‘I’ ON CULTURE
A key part of the Great Cultural Revolution in China was the destruction of the places of learning. It shocked many of us who thought of the great Confucian tradition of scholars passing down wisdom to the young, watching scholars mocked. Now we have that in our country.
Let us recall two songs. The first is, “It’s a very ancient saying, but a true and honest thought, that if you become a teacher, by your pupils you’ll be taught.” But that is so early 1950s. A more modern view might be, “Don’t know much about history, don’t know much biology, don’t know much about a science book, don’t know much about the French I took.”
As grades on standardized tests crashed below former limits, many of us of the older generation began to wonder what happened to our children. Schools began to teach far more and many children began to learn far less. There are countless articles on the disaster of the schools. Then the under-educated go on to our colleges where, in some cases, their lack of education continues.
Evergreen State College in Washington State was a product of the 1960s. Using nontraditional means, it turned out (usually) wealthy graduates who were able to avoid courses that might not be a pleasant experience. There were just about no required courses. As someone who was required to take four English classes, two math classes (including calculus), four science classes (with labs), two history classes, an economics class, a speech class and four classes in French, this sounds wonderful. Who wouldn’t prefer dealing with those things you really like rather than classes that would challenge you?
At any rate, Evergreen had a tradition of having a Day of Absence where “people of color” would not show up to demonstrate how they would be missed. A group of students, along with a few professors, thought it would be a good change to have a day with whites gone. One professor decided that he did not like it. His classroom was invaded, he was threatened, and he had to take his family into hiding. Eventually, the college paid him to get him to leave his job.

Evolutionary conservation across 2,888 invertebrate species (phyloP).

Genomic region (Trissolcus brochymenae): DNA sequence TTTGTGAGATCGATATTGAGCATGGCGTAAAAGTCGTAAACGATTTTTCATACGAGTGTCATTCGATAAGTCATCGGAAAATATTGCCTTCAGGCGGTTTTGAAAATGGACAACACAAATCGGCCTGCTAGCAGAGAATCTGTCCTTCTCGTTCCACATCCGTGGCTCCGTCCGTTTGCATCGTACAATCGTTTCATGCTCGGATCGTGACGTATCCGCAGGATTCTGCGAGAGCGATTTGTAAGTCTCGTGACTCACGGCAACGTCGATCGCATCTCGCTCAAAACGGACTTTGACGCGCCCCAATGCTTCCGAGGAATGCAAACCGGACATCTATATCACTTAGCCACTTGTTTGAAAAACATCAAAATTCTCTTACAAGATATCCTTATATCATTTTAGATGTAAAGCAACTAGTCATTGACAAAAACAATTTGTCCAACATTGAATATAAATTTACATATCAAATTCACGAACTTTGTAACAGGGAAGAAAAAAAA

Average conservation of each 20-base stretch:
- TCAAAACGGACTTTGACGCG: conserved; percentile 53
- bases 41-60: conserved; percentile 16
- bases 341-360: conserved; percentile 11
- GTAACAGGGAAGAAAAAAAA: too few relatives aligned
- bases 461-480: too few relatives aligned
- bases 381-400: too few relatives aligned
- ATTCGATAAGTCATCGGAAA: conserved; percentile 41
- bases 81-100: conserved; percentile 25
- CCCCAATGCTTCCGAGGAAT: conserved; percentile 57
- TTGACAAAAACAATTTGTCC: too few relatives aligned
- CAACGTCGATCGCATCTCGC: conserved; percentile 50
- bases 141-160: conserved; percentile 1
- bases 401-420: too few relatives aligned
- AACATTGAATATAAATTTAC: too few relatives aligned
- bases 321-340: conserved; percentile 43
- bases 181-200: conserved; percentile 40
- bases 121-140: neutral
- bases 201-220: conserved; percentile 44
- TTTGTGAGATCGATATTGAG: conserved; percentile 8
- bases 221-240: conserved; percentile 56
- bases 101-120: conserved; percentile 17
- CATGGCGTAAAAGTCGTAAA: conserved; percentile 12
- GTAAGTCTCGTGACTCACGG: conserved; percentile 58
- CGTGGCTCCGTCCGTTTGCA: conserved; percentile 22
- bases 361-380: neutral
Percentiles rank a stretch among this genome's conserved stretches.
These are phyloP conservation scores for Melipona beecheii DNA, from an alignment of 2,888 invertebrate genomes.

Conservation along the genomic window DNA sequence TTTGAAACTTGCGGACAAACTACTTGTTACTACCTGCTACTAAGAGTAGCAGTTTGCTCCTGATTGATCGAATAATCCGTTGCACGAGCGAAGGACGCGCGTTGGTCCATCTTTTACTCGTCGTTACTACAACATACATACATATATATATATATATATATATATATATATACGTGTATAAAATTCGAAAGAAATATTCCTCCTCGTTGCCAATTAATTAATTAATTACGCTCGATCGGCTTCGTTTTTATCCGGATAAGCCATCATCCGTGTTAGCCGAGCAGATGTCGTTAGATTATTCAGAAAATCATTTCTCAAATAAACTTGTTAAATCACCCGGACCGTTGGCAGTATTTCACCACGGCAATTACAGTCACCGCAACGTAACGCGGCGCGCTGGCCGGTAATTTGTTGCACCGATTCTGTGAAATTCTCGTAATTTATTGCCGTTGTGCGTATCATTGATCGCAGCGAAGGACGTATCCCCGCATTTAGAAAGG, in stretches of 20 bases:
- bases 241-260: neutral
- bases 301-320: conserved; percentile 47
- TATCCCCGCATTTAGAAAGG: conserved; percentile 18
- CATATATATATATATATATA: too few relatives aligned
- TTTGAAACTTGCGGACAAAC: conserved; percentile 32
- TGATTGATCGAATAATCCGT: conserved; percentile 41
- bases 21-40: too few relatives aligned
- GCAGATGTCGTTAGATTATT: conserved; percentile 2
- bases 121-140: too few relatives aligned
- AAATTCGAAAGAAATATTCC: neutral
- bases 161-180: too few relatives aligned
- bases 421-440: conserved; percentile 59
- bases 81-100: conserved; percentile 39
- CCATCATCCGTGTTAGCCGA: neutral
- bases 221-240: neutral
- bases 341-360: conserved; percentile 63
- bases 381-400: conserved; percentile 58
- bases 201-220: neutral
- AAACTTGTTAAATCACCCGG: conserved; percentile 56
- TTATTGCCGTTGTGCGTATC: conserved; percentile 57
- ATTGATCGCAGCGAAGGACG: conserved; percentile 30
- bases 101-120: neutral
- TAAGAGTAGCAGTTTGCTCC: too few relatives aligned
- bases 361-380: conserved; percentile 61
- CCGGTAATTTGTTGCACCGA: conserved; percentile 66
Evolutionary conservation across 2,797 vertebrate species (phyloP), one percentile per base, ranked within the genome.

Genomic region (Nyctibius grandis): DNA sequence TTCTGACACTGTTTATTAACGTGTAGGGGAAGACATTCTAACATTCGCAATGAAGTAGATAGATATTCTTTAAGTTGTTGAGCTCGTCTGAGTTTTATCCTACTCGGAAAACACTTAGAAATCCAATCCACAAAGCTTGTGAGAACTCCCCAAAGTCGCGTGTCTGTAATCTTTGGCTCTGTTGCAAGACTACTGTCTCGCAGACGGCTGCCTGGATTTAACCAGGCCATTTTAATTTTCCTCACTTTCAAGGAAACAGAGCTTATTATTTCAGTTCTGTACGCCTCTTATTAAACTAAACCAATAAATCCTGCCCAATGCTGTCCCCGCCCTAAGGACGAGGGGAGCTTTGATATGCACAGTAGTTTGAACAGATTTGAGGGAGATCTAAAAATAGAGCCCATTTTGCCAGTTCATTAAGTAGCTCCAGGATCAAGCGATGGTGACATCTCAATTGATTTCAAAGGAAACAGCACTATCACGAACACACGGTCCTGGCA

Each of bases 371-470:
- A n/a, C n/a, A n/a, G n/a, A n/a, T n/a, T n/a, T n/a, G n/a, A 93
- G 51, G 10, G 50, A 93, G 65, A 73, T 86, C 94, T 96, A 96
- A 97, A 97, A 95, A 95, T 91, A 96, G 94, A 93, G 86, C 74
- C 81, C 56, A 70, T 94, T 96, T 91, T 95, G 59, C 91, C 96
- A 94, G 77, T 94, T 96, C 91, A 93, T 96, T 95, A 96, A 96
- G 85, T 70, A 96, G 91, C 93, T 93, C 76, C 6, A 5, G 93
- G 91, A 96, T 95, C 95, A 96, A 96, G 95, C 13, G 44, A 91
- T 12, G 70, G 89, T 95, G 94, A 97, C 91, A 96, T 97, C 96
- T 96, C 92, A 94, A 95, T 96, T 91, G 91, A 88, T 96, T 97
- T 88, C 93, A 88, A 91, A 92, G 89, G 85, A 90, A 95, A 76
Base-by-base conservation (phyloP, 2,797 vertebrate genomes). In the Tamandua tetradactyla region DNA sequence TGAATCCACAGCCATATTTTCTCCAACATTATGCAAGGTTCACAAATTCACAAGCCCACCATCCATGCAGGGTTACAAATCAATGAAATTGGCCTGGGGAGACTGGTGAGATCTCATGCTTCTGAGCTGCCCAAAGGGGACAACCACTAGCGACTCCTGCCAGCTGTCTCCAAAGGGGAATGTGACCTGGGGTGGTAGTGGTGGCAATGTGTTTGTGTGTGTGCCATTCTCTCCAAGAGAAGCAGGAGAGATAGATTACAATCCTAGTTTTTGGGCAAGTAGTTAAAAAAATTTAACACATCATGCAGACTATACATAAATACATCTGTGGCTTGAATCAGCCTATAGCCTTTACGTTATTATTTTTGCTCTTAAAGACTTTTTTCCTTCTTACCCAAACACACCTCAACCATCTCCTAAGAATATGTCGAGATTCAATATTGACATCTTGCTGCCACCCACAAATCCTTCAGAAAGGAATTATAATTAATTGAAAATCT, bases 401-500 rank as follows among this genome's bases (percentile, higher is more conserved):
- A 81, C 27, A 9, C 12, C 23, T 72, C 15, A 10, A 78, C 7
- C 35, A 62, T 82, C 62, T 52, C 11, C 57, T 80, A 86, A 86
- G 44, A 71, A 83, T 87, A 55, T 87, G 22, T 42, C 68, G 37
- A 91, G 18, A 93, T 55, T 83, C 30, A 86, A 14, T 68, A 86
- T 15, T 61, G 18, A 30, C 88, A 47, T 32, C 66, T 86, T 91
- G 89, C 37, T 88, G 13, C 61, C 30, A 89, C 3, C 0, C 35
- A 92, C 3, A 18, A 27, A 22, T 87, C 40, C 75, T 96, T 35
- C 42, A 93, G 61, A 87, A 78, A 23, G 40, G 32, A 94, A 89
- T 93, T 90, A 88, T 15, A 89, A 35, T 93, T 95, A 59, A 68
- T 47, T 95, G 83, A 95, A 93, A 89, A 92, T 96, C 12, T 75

Distinguished sociologist Charles Murray, who is controversial because of things he wrote years ago about IQ and race, last year faced a mob at Middlebury College in Vermont that actually assaulted a professor who got in their way. Another distinguished professor visited the law school at City University of New York to lecture on the First Amendment. A group of protesters broke up the speech with one of the law students quoted as yelling out “@#$% the law.”
In many of these cases, administrators did nothing, generally defending the poor behavior. And that is the problem. There are stories of students who seem to have no trouble violating the rights of those with whom they disagree, crumbling at the first sign of anything they cannot stop. Many colleges now have “safe spaces” set aside so students can hide from things they fear. That includes huddling in fear when certain TV shows are on. A few years ago, I read that a whole group of students huddled together crying on Sunday nights when Game of Thrones was showing on television. There are stories of colleges providing comic books and coloring books to assist students through hard times, and I recently read that Yale has a whole menagerie of emotional support dogs and cats (and one hedgehog) to help those elite students. Oh, and a crying closet where students can reserve 10 minutes in a small dark place to cry.
As a result, we have far too many spoiled, undereducated kids who are certain they know the answers to everything and resent being told they might not have the answers. On one cable television show, an anti-Israel protester was asked about the Holocaust. The young woman had never heard of it and claimed it had to have been a made-up story.
So, people react as you would expect. A recent Gallup poll suggested that most adults do not feel this generation is ready for college and the work force. Yet at colleges all over the country, they seem to rule. Demanding only one side of an argument be heard, hiding out when faced with facts they do not like, they get administrators to bow down.
Our colleges are a mess, and that is a shame, particularly when the cost to go to some of the most expensive is so high. It may take years to recover.